Sherry Quan Lee reads from “Love Imagined: a mixed race memoir”

.Love Imagined is an American woman’s unique struggle for identity.
“Joining the long history of women of color fighting to claim literary space to tell our stories, Sherry Quan Lee shares her truth with fierce courage and strength in Love Imagined. … Quan Lee crafts a riveting tale of Minnesota life set within the backdrop of racial segregation, the Cold War, the sexual revolution while navigating it all through the lens of her multi-layered identities. A true demonstration of the power of an intersectional perspective.”
–Kandace Creel Falcón, Ph.D., Director of Women’s and Gender Studies, Minnesota State University, Moorhead

Love Imagined: this fascinating, delightful, important book. This imagining love, this longing for love. This poverty of No Love, this persistent racism, sexism, classism, ageism. The pain these evils cause the soul…This is an important document of a mixed-race contemporary woman, a memoir about her family lineages back to slavery, back to China, back to early Minneapolis, and about the struggle of finding herself in all of these.”
–Sharon Doubiago, author of My Father’s Love

“When I read Sherry’s story [Love Imagined], I recognized feelings and meanings that mirrored mine. I felt a sense of release, an exhale, and I knew I could be understood by her in a way that some of my family and friends are unable to grasp, through no fault of their own. It’s the Mixed experience. Sherry Lee’s voice, her story, will no doubt touch and heal many who read it.”
–Lola Osunkoya, MA Founder of Neither/Both LLC, Mixed-Race Community Building and Counseling

Learn more at
From Modern History Press

BIO002000 Biography & Autobiography: Cultural Heritage
SOC028000 Social Science: Women’s Studies – General
SOC043000 Social Science: Ethnic Studies – Asian American Studies

Out Loud: No Ocean Here

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Reading from No Ocean Here, a collection of peotry and musings by Sweta Srivastava Vikram.

No Ocean Here bears moving accounts of women and girls in certain developing and under-developed countries. The stories, either based on personal interviews or inspired by true stories, are factual, visceral, haunting and bold narratives, presented in the form of poems.

Visit the author online at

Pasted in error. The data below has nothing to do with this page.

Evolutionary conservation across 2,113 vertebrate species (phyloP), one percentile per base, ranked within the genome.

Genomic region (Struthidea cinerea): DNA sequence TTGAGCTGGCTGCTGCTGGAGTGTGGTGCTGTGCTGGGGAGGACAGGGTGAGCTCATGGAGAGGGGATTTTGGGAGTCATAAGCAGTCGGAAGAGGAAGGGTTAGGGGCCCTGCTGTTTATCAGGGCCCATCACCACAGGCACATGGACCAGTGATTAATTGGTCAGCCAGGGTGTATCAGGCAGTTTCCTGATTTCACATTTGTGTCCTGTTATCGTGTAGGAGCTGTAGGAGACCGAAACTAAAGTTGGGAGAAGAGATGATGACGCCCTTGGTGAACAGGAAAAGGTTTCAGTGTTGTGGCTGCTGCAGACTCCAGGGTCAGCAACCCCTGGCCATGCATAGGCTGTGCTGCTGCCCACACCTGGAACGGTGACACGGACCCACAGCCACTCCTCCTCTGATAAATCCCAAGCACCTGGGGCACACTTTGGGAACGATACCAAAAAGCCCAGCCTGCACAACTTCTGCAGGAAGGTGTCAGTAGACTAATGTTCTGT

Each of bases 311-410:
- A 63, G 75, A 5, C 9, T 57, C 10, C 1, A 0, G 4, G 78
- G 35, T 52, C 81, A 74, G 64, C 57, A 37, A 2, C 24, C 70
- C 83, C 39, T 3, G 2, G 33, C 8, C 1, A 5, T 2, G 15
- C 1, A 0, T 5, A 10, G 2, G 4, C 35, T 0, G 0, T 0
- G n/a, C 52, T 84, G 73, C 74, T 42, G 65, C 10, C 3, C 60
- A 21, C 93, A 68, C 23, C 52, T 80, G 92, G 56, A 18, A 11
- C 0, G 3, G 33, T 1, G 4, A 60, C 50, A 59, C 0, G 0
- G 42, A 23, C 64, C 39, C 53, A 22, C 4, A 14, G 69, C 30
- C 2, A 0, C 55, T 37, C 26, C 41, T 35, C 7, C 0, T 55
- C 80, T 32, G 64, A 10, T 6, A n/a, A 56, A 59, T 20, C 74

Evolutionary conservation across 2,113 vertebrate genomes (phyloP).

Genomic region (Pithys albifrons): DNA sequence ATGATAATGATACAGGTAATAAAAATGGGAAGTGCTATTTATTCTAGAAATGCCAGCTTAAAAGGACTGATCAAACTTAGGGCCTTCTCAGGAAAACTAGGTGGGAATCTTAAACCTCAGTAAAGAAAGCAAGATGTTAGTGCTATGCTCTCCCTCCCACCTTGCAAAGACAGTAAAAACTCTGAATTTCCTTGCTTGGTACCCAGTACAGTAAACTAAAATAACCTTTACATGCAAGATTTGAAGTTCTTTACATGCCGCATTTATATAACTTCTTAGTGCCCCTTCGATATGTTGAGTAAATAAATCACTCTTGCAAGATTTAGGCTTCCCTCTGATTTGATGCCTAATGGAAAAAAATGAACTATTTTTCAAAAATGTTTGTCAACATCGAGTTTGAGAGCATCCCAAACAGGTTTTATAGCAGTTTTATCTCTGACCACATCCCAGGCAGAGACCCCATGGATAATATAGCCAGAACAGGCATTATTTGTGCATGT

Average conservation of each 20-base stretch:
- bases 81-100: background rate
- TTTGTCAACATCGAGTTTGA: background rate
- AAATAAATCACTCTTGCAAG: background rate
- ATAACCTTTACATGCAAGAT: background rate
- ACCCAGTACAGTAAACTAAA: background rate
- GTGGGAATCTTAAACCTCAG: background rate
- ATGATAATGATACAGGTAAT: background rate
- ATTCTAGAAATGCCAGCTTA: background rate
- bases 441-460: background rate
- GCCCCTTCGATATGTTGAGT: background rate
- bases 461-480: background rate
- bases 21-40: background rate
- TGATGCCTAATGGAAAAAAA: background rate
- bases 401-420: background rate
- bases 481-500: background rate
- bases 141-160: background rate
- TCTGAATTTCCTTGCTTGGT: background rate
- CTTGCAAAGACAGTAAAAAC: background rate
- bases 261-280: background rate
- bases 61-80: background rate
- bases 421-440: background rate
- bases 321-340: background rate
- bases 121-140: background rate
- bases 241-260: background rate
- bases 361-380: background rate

Janet Riehl – Sightlines: A Family Love Story in Poetry and Music

Aurthors Airwaves is proud to feature a special podcast “Sightlines: A Family Love Story in Poetry and Music” by Janet Riehl on our live station and through the PODCAST link below. Sightlines: A Poet’s Diary is Janet’s family love story, a remembrance narrated in story poems that traverses the boundaries of life and death. In the words of one reviewer, the collection offers “village wisdom for the 21st century.”Janet’s writing has also been published in numerous literary venues including the Harvard Review, Cream City Review, and the International Poetry Review. Hot Flashes: More Sexy Little Poems and Stories is one of three publications where her work has been anthologized. She was twice selected as finalist for Poet Laureate of Lake County, California.
JANET GRACE RIEHL calls herself a country girl who roamed the world, then followed her heart back home.A seasoned writer, artist, musician, and storyteller, Janet defies the stereotype of a down-home, heartland gal. Her travels have taken her across Africa, Asia, and Latin America, where she initiated and directed development projects, provided training, and taught. Her cross-cultural focus continued upon her return to the U.S. in her work with Native American pueblos, inner-city African Americans, Latinos, and—perhaps most foreign of all—the California computer industry. Janet was also the recipient of a three-year leadership fellowship in international development from the Kellogg Foundation.

Listen to the PodCast! Click here for RSS feed!PupuPlayer PRO

New Quarterly Journal – call for submissions

I am very pleased to announce a new quarterly journal which follows the interests of our authors in the areas of personal growth, relationships, trauma recovery, living with disabilities, the struggle for identity, and bereavement in adults, children and elders.  Karim Khan (a.k.a. Ernest Dempsey) who has been at the helm of a successful literary quarterly The Audience Review ( )
has accepted the post of Senior Editor for this project, ensuring it will come to fruition.

As such, we are soliciting articles including essays, memoirs, poetry, and art in all areas.  Articles should be 1,000 to 4,000 words and submitted in plain text format.  All though we aren’t really interested in reprinting material from existing printed books or journals, you can of course mine your own blog posts or other electronic media writings you have done in the past. You can direct ALL submissions to Karim directly at dempsey87 “at”

Once we get off the ground, we hope to have specific “themed” issues, but first things first